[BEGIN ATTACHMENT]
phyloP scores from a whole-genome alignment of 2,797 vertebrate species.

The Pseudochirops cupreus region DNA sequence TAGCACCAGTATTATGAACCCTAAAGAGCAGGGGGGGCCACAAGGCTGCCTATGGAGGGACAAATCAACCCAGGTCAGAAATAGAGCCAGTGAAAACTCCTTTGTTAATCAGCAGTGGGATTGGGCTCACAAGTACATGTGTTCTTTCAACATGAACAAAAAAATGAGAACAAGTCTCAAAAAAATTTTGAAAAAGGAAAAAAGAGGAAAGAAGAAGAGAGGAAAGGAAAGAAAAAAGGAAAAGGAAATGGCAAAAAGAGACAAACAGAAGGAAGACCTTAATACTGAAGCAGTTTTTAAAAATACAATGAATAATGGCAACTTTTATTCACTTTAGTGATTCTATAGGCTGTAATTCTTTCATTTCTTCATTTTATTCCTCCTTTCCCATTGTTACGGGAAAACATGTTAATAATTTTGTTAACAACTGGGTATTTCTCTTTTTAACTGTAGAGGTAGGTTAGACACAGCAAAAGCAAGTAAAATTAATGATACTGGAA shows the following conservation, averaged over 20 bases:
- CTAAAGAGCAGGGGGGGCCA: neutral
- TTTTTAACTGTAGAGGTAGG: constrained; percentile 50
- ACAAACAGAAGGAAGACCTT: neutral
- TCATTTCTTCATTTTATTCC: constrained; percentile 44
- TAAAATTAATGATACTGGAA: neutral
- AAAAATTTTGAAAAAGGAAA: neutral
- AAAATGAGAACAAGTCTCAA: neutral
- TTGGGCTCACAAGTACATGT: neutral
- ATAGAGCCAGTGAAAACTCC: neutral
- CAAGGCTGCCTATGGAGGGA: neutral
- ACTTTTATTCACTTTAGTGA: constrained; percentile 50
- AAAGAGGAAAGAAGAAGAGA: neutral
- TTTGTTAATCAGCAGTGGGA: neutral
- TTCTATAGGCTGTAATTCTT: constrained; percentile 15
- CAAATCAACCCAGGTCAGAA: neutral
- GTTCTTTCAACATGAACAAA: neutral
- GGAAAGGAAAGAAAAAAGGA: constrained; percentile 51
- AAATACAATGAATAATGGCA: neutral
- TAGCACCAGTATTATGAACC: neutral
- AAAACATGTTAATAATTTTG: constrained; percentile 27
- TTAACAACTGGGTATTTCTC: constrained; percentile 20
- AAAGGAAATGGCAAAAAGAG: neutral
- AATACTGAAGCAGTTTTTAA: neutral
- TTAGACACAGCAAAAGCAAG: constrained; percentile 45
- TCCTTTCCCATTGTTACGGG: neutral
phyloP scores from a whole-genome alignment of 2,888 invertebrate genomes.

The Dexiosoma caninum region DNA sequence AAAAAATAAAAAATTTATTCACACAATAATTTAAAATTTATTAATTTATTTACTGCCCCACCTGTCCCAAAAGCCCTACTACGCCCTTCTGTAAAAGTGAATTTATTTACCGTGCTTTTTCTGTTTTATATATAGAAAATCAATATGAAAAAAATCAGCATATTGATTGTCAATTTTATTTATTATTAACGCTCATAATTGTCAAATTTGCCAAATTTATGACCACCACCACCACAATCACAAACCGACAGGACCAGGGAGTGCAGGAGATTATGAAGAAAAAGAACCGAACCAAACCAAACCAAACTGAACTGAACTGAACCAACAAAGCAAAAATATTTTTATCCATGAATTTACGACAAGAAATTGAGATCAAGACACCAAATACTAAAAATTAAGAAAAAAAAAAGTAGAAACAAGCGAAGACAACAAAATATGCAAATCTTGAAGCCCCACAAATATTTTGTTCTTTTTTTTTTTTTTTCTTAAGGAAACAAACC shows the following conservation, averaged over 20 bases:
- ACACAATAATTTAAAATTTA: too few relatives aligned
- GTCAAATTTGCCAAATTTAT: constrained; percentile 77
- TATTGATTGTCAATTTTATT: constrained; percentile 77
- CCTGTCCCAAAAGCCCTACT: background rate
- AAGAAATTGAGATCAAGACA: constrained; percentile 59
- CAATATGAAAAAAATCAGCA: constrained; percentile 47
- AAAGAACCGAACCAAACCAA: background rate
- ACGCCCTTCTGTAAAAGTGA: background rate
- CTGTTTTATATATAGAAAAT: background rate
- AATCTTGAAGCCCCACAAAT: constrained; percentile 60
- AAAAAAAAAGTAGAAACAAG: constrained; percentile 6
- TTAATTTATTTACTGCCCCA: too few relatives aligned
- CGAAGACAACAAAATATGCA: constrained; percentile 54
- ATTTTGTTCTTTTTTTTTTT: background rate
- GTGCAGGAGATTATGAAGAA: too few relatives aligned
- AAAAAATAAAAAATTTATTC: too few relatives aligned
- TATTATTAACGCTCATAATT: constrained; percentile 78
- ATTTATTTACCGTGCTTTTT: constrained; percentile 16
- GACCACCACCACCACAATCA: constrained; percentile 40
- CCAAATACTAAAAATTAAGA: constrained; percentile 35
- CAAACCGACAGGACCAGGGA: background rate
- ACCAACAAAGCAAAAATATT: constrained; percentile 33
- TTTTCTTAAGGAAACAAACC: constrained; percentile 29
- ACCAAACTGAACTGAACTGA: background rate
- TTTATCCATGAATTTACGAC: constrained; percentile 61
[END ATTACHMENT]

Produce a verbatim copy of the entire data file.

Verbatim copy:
phyloP scores from a whole-genome alignment of 2,797 vertebrate species.

The Pseudochirops cupreus region DNA sequence TAGCACCAGTATTATGAACCCTAAAGAGCAGGGGGGGCCACAAGGCTGCCTATGGAGGGACAAATCAACCCAGGTCAGAAATAGAGCCAGTGAAAACTCCTTTGTTAATCAGCAGTGGGATTGGGCTCACAAGTACATGTGTTCTTTCAACATGAACAAAAAAATGAGAACAAGTCTCAAAAAAATTTTGAAAAAGGAAAAAAGAGGAAAGAAGAAGAGAGGAAAGGAAAGAAAAAAGGAAAAGGAAATGGCAAAAAGAGACAAACAGAAGGAAGACCTTAATACTGAAGCAGTTTTTAAAAATACAATGAATAATGGCAACTTTTATTCACTTTAGTGATTCTATAGGCTGTAATTCTTTCATTTCTTCATTTTATTCCTCCTTTCCCATTGTTACGGGAAAACATGTTAATAATTTTGTTAACAACTGGGTATTTCTCTTTTTAACTGTAGAGGTAGGTTAGACACAGCAAAAGCAAGTAAAATTAATGATACTGGAA shows the following conservation, averaged over 20 bases:
- CTAAAGAGCAGGGGGGGCCA: neutral
- TTTTTAACTGTAGAGGTAGG: constrained; percentile 50
- ACAAACAGAAGGAAGACCTT: neutral
- TCATTTCTTCATTTTATTCC: constrained; percentile 44
- TAAAATTAATGATACTGGAA: neutral
- AAAAATTTTGAAAAAGGAAA: neutral
- AAAATGAGAACAAGTCTCAA: neutral
- TTGGGCTCACAAGTACATGT: neutral
- ATAGAGCCAGTGAAAACTCC: neutral
- CAAGGCTGCCTATGGAGGGA: neutral
- ACTTTTATTCACTTTAGTGA: constrained; percentile 50
- AAAGAGGAAAGAAGAAGAGA: neutral
- TTTGTTAATCAGCAGTGGGA: neutral
- TTCTATAGGCTGTAATTCTT: constrained; percentile 15
- CAAATCAACCCAGGTCAGAA: neutral
- GTTCTTTCAACATGAACAAA: neutral
- GGAAAGGAAAGAAAAAAGGA: constrained; percentile 51
- AAATACAATGAATAATGGCA: neutral
- TAGCACCAGTATTATGAACC: neutral
- AAAACATGTTAATAATTTTG: constrained; percentile 27
- TTAACAACTGGGTATTTCTC: constrained; percentile 20
- AAAGGAAATGGCAAAAAGAG: neutral
- AATACTGAAGCAGTTTTTAA: neutral
- TTAGACACAGCAAAAGCAAG: constrained; percentile 45
- TCCTTTCCCATTGTTACGGG: neutral
phyloP scores from a whole-genome alignment of 2,888 invertebrate genomes.

The Dexiosoma caninum region DNA sequence AAAAAATAAAAAATTTATTCACACAATAATTTAAAATTTATTAATTTATTTACTGCCCCACCTGTCCCAAAAGCCCTACTACGCCCTTCTGTAAAAGTGAATTTATTTACCGTGCTTTTTCTGTTTTATATATAGAAAATCAATATGAAAAAAATCAGCATATTGATTGTCAATTTTATTTATTATTAACGCTCATAATTGTCAAATTTGCCAAATTTATGACCACCACCACCACAATCACAAACCGACAGGACCAGGGAGTGCAGGAGATTATGAAGAAAAAGAACCGAACCAAACCAAACCAAACTGAACTGAACTGAACCAACAAAGCAAAAATATTTTTATCCATGAATTTACGACAAGAAATTGAGATCAAGACACCAAATACTAAAAATTAAGAAAAAAAAAAGTAGAAACAAGCGAAGACAACAAAATATGCAAATCTTGAAGCCCCACAAATATTTTGTTCTTTTTTTTTTTTTTTCTTAAGGAAACAAACC shows the following conservation, averaged over 20 bases:
- ACACAATAATTTAAAATTTA: too few relatives aligned
- GTCAAATTTGCCAAATTTAT: constrained; percentile 77
- TATTGATTGTCAATTTTATT: constrained; percentile 77
- CCTGTCCCAAAAGCCCTACT: background rate
- AAGAAATTGAGATCAAGACA: constrained; percentile 59
- CAATATGAAAAAAATCAGCA: constrained; percentile 47
- AAAGAACCGAACCAAACCAA: background rate
- ACGCCCTTCTGTAAAAGTGA: background rate
- CTGTTTTATATATAGAAAAT: background rate
- AATCTTGAAGCCCCACAAAT: constrained; percentile 60
- AAAAAAAAAGTAGAAACAAG: constrained; percentile 6
- TTAATTTATTTACTGCCCCA: too few relatives aligned
- CGAAGACAACAAAATATGCA: constrained; percentile 54
- ATTTTGTTCTTTTTTTTTTT: background rate
- GTGCAGGAGATTATGAAGAA: too few relatives aligned
- AAAAAATAAAAAATTTATTC: too few relatives aligned
- TATTATTAACGCTCATAATT: constrained; percentile 78
- ATTTATTTACCGTGCTTTTT: constrained; percentile 16
- GACCACCACCACCACAATCA: constrained; percentile 40
- CCAAATACTAAAAATTAAGA: constrained; percentile 35
- CAAACCGACAGGACCAGGGA: background rate
- ACCAACAAAGCAAAAATATT: constrained; percentile 33
- TTTTCTTAAGGAAACAAACC: constrained; percentile 29
- ACCAAACTGAACTGAACTGA: background rate
- TTTATCCATGAATTTACGAC: constrained; percentile 61